Human Factor

Whatever glitters is not gold, Interpret the Satellite’s weather image


Ever wondered what the Satellite weather image that we see so often mean? More often than not, we see the full disc image of the earth or images of geographical regions with white or colour impressions. Are the images direct reading types or is a deeper interpretation required.

Satellites can be either geo-stationary or polar orbiting;

  1. Geostationary:

Weather geostationary satellites are operated by EUMETSAT (Meteosat), the USA (GOES), Japan (MTSAT), China (Fengyun-2), Russia (GOMS) and India (KALPANA). They orbit in the earth’s equatorial plane at a height of 38,500 km. At this height, the speed of the satellite is the same as the earth’s rotation, and the satellite appears to be stationary over a certain point on the equator. This orbit allows the satellite to continually observe the same area: 42% of the earth’s surface. To get global coverage you need a network of 5-6 satellites. These satellites, however, do not see the poles at all.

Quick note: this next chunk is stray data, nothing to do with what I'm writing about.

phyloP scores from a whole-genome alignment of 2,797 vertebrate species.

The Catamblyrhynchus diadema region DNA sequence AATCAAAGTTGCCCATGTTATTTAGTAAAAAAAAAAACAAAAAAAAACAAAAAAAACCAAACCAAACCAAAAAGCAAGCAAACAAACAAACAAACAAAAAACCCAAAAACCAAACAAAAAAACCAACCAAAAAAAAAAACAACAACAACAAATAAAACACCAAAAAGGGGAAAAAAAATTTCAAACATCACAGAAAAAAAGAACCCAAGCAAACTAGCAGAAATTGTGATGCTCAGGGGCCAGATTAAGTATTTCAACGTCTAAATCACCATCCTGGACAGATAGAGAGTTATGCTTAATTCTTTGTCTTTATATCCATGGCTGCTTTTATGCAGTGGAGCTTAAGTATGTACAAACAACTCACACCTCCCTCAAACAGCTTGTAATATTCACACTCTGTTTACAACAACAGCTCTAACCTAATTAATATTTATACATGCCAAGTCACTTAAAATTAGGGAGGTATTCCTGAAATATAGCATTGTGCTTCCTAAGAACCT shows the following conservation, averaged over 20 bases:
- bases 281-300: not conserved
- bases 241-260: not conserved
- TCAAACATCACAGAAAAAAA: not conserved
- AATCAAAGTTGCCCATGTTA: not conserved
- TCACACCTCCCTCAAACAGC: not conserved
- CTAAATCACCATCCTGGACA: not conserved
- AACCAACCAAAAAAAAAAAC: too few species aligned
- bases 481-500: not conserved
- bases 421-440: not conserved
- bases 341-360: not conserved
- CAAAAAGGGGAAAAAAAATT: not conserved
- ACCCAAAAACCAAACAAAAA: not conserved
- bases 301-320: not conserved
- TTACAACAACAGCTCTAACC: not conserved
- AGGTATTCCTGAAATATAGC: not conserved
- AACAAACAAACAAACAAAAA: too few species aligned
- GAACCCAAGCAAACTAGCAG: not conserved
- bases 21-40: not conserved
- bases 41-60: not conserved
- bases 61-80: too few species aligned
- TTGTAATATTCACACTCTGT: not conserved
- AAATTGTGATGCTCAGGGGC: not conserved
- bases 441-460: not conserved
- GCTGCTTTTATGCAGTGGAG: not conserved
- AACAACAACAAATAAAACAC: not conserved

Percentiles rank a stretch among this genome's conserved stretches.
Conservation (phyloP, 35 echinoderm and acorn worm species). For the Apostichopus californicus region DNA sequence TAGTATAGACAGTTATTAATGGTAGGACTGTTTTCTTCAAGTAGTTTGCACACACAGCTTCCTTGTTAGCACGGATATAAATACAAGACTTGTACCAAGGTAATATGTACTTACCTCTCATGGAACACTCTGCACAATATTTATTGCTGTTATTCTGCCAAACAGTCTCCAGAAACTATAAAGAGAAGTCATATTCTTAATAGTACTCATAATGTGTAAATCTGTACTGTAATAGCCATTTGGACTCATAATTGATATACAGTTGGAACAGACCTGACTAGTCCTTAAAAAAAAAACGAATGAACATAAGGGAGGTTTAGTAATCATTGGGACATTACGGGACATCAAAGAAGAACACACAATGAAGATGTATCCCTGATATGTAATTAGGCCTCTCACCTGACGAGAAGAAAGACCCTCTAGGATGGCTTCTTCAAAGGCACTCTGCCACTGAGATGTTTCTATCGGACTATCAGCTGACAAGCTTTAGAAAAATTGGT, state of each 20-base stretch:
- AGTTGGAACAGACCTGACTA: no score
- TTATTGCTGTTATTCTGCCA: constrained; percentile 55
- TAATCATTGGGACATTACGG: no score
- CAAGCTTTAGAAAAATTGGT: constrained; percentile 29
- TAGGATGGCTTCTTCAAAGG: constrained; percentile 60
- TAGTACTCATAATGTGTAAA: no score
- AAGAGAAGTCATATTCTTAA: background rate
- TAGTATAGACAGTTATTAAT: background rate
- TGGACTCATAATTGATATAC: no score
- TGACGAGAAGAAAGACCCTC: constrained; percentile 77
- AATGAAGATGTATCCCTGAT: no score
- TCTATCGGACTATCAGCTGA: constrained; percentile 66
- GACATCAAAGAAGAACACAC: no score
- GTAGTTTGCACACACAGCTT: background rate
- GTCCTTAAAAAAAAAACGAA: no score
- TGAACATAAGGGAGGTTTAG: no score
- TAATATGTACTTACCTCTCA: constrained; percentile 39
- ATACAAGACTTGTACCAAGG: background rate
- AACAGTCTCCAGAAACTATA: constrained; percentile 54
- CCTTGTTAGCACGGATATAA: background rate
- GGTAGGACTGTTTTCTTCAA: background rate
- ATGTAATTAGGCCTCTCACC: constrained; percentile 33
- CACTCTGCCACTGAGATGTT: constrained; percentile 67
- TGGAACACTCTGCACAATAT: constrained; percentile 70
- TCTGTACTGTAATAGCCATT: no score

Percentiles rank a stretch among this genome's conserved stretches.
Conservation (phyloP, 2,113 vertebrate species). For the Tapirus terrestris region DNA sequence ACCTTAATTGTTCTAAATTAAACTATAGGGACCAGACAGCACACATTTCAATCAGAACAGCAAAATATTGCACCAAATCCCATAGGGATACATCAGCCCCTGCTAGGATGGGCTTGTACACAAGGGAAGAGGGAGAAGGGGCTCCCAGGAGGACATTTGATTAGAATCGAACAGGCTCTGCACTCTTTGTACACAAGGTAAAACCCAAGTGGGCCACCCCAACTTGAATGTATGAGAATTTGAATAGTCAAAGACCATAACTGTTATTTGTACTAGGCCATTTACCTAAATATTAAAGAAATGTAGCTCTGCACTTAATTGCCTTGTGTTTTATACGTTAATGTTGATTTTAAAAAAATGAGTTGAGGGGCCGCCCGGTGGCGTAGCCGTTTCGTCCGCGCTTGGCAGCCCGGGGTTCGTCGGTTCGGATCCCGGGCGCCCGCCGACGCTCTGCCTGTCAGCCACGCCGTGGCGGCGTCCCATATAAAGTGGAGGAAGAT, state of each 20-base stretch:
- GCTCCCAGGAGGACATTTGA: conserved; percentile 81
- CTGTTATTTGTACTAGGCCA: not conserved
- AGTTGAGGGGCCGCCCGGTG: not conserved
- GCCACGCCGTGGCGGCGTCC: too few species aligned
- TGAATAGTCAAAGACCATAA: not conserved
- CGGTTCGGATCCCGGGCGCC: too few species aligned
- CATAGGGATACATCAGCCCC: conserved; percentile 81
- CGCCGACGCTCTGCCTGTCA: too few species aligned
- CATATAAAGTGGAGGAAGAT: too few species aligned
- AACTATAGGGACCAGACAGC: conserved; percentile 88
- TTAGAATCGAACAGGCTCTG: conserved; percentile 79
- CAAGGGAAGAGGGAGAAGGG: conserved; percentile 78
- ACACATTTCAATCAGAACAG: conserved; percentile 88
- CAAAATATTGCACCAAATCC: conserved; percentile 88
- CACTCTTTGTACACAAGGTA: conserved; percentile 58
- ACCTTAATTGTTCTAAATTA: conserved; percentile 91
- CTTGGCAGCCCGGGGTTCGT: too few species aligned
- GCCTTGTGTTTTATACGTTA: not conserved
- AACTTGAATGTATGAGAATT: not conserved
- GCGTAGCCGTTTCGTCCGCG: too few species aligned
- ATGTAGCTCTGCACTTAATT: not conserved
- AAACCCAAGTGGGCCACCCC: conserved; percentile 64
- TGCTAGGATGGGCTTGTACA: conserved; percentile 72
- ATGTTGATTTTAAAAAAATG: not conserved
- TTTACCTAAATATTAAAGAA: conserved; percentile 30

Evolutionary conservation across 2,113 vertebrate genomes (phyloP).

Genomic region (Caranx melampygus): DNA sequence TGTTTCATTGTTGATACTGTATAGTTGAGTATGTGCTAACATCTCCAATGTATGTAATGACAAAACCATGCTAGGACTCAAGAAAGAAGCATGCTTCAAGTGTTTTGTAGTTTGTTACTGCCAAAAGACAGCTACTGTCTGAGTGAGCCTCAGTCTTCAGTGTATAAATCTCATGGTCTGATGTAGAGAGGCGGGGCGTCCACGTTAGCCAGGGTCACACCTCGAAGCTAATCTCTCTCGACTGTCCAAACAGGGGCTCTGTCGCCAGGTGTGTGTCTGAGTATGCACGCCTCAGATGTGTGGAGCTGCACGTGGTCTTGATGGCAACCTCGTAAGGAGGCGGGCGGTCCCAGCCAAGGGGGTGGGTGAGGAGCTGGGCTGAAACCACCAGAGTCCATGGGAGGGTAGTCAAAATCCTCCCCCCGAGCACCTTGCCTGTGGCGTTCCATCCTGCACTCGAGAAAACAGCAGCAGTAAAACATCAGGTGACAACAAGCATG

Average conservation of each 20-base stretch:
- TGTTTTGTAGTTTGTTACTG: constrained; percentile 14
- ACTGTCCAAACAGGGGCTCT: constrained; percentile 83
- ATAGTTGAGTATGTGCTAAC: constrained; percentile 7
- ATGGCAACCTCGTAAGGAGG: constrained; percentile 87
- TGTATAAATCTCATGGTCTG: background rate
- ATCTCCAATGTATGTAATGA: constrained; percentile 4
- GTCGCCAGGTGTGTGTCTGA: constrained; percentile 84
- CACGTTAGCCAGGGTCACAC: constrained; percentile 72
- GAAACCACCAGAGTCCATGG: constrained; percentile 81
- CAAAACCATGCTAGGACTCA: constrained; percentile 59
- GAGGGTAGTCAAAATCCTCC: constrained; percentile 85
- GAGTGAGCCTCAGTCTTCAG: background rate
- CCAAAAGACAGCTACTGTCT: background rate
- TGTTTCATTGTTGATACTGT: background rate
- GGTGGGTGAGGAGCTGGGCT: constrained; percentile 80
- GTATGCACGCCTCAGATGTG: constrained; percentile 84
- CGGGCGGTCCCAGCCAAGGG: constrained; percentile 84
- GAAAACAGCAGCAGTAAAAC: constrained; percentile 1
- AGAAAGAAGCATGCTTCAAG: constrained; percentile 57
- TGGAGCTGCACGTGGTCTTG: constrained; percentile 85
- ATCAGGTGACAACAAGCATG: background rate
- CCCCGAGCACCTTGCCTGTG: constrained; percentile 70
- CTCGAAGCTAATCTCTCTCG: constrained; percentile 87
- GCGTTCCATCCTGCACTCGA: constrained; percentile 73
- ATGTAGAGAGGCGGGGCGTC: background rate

Polar orbiting weather satellites are operated by the USA (NOAAQuikSCAT), Russia (Meteor) and China (Fengyun-1). They provide global coverages from a single satellite.


There satellite images can be classified into three main categories:

  1. Visible images represent the amount of sunlight being reflected back into space by the clouds or by the Earth surface. Cloud free land and water will typically be dark while clouds and snow appear bright. Thicker clouds have a higher reflectivity and appear brighter than thinner clouds. However, it is difficult to distinguish among low and high level clouds in a visible satellite image. For this distinction, infrared satellite images are useful. Visible images can not be used when no solar light is available.
  2. Infrared images represent the infrared radiation emitted by the clouds or by the earth surface. They are actually measurements of temperature. For an infrared picture, warmer objects appear darker than colder objects. Cloud free areas will typically be dark, but also very low clouds and fog may appear dark. Most other clouds are bright. High level clouds are brighter than lower level clouds.
  3. Water vapour images represent the amount of water vapour in the mid and upper atmosphere. Water vapour images are useful for pointing out regions of moist and dry air, white regions on the imagery representing more moisture than dark regions.

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